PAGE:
Nonogenarian Bhakti Yadav, popularly known as “Doctor Dadi” from Indore, and captain of Indian cricket team of blind players, Shekhar Naik are among the unsung heroes who were on Wednesday named for the Padma Shri award.
Dipa Karmakar, who finished fourth in artistic gymnastics at Rio Olympics last year, and gold medallist at Rio Paralympics Mariyappan Thangavelu also figured in the list of Padma Shri awardees.
The focus of this year’s Padma awards, according to the officials in the Home Ministry, was on recognising talent of unknown and unsung heroes of the country.
Yadav, 91, is the first woman from Indore to hold an MBBS degree. She has been treating patients free of cost for the past 68 years and has helped deliver thousands of babies.
Thirty-year-old Naik had led the India’s cricket team of blind to victory in the first T20 World Cup in 2012 and ODI World Cup in 2014. He comes from a poor background and faced extreme hardship as he lost his parents at the age of 12.
Thangavelu, who won gold in Rio 2016, is a born fighter. He had suffered permanent disability in the right leg when he was run over by drunk bus driver.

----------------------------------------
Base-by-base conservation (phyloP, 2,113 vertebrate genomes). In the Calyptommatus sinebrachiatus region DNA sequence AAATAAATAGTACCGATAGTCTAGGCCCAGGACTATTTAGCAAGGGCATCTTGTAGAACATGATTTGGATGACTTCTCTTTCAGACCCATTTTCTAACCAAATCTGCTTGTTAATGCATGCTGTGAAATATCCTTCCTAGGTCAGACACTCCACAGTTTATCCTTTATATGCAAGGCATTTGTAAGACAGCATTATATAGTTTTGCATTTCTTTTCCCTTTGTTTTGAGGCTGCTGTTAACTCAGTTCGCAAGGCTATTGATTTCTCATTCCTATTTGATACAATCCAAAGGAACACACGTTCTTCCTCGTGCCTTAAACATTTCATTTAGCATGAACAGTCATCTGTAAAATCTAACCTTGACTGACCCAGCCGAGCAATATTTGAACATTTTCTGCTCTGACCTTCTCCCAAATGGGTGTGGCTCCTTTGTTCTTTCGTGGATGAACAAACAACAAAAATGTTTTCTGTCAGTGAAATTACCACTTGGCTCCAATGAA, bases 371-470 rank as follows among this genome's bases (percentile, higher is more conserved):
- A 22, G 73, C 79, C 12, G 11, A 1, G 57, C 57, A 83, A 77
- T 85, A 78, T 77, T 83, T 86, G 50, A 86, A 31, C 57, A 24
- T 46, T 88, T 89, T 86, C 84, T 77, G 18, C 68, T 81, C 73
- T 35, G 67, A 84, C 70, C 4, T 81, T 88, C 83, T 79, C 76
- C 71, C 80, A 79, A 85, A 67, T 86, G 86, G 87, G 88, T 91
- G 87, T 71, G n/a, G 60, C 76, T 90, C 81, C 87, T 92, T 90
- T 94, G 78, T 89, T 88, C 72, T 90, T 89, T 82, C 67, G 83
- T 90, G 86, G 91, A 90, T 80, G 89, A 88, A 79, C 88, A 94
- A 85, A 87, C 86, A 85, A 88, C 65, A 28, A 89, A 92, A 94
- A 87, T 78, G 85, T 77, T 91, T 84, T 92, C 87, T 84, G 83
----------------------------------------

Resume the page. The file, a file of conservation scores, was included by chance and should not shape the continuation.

His father had abandoned the family and he was raised by his mother who used to work as a labourer.
Karmakar, the 23-year-old “Produnova Princess” from Tripura, practised on an apparatus made from second-hand parts of a discarded scooter. She is only the fifth woman in the gymnastic history to land a Produnova vault.
Karnartka’s Sukri Bommagowda, known as “Nightingale of Halakki”, has been named for Padma Shri for performing tribal folk music for 58 years.
School dropout Jitendra Haripal, popular as “Rangabati ki Awaz”, has been selected for Padma Shri for his contribution to Odhisa’s most popular recorded song “Rangabati” and being a top exponent of Kosli-Sambalpuri music.
Ela Ahmad, 81, from Assam has been selected for Padma Shri for running the only magazine for women in the northeast since 1970.